Tuesday, August 12, 2014

Basing Space Marines

After painting your miniatures, the next best thing you can do is to add something to the base. A well painted mini is great, but an excellent looking base can make a model fantastic and add dynamic scenery or contrasting colors to the paint scheme. Basing is another step and more work at the end of an already long process, but it is well worth your time.

Choosing what type of base to do can be fun, and there's only a few guiding principles. When you first start out try to keep it simple with just one element on the base. For instance, a base covered in sand (as I'll show later in the post) or in grass or maybe rocks. Having sand and rocks, or rocks and rubble/debris, or a mix of desert grass and sand also looks great, and I would recommend trying those more advanced bases eventually, but those bases require another level of expertise.

Also, try to choose a base color that goes with your minis paint scheme. For Genesis Chapter, the brighter colored sand helps to lighten up an overall dark model. Generally models with lighter schemes have dark bases, and vice versa.

Here is a step-by-step process of how I based my marines.

Tools of the Trade. Citadel sand, tooth picks and Citadel PVA glue.

First, I take a finished Marine and clean his base. You can use water if you want. I normally take a clean "dust brush" so to speak that I use to brush away any dust that has settled while constructing the mini. This will create a nice, clean surface for the glue.

Apply the PVA glue by squeezing it carefully onto the base. I put glue on both sides to make sure I get enough.
Try to spread the glue evenly out of the bottle, but you can add more later if you need to.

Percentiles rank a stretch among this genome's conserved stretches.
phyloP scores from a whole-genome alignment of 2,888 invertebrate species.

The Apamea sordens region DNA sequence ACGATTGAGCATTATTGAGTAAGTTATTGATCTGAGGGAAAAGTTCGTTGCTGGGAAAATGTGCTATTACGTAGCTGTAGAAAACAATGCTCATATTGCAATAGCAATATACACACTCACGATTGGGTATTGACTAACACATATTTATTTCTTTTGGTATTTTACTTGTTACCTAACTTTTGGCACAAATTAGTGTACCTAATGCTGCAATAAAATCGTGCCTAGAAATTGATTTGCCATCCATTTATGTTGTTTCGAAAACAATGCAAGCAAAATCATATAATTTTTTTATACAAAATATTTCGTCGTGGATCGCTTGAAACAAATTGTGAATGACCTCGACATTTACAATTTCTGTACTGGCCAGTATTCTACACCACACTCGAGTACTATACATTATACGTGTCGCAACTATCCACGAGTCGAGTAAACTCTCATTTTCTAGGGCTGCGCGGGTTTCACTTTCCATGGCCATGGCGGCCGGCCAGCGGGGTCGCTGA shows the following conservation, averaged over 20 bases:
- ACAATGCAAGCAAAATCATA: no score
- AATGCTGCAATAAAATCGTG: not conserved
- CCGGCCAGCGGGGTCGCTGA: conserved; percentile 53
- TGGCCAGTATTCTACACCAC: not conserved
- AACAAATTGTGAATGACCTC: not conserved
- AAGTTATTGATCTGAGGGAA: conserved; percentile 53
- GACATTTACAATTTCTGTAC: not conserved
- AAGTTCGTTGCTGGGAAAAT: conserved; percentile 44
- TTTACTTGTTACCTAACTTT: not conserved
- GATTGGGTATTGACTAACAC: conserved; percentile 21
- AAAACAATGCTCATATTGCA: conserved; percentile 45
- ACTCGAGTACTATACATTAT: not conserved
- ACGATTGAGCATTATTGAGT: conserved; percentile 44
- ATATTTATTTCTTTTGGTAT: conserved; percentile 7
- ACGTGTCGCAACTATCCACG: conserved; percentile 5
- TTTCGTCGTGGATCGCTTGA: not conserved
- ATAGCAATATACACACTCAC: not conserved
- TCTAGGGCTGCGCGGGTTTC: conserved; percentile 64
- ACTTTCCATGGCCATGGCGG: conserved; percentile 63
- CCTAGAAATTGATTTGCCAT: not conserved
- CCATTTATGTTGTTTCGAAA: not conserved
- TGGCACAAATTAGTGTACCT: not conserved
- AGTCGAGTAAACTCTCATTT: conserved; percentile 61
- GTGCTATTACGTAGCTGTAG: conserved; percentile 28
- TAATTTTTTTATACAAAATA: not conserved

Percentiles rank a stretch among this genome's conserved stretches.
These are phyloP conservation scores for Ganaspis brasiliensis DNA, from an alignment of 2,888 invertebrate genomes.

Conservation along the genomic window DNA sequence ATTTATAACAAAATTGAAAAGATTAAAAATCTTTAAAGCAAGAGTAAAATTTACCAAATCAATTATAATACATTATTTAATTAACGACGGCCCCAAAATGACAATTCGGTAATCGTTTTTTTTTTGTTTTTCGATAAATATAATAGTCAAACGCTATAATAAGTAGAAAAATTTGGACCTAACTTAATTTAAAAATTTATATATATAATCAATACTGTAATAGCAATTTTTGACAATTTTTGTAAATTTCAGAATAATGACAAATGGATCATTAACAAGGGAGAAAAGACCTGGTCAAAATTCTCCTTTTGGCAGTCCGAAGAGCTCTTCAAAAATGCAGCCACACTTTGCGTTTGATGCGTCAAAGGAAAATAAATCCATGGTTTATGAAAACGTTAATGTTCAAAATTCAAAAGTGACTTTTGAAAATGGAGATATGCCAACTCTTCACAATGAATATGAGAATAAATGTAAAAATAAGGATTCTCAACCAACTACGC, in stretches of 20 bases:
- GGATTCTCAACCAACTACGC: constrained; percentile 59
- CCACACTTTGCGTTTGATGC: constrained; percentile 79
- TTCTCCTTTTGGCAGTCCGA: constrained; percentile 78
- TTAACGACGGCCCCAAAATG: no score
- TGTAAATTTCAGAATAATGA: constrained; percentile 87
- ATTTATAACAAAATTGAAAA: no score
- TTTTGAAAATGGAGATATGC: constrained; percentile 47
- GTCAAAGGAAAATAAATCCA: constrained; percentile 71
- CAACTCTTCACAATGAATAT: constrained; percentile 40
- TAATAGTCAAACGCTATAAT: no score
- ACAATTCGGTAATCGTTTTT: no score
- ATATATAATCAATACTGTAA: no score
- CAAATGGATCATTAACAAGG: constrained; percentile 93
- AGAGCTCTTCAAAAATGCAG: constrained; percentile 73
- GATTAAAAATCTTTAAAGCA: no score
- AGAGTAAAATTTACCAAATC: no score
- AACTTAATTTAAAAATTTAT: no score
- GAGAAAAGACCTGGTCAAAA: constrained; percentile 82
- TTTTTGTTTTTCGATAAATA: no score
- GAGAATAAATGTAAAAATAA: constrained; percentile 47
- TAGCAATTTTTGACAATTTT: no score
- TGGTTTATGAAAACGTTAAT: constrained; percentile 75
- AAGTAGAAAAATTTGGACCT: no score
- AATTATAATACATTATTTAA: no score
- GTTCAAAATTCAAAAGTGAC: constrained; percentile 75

I start spreading the glue with a toothpick. It's not too difficult, although the PVA glue from Citadel is not the easiest to work with as its pretty thick. Be patient with it and make sure to cover all the black areas. Any surface left exposed will not take any sand, so make sure not to miss any areas.
The glue does not set up fast, so don't rush through this stage. Work with the glue until you have all the areas covered.
Make sure to get around the feet too. Try not to get any glue on the armour, but you can wipe it off easily if you do.
Next comes "sanding" the model. I simply place the model in the sand and push more sand onto the base until the Marine is ankle deep.
Let the glue and sand sit for a couple minutes before working with it again.
Once you remove the Marine from the sand it should look something like this.
To remove excess sand, you can  gently shake the model at first. After that I use the stick of a paint brush and tap the side of the base to knock off any extra sand. The glue will not be totally dry yet, so don't push on the sand that is supposed to be there.
Finished product. The glue dries clear, so the sand will be a little darker eventually than shown in this picture. I don't add any paint to the sand as I like it's naturally color in contrast to the Genesis paint scheme.

The whole process only takes a few minutes, and the end result looks good. It is worth your time to base the models. I am hoping with my next armies to branch out with more creative basing styles.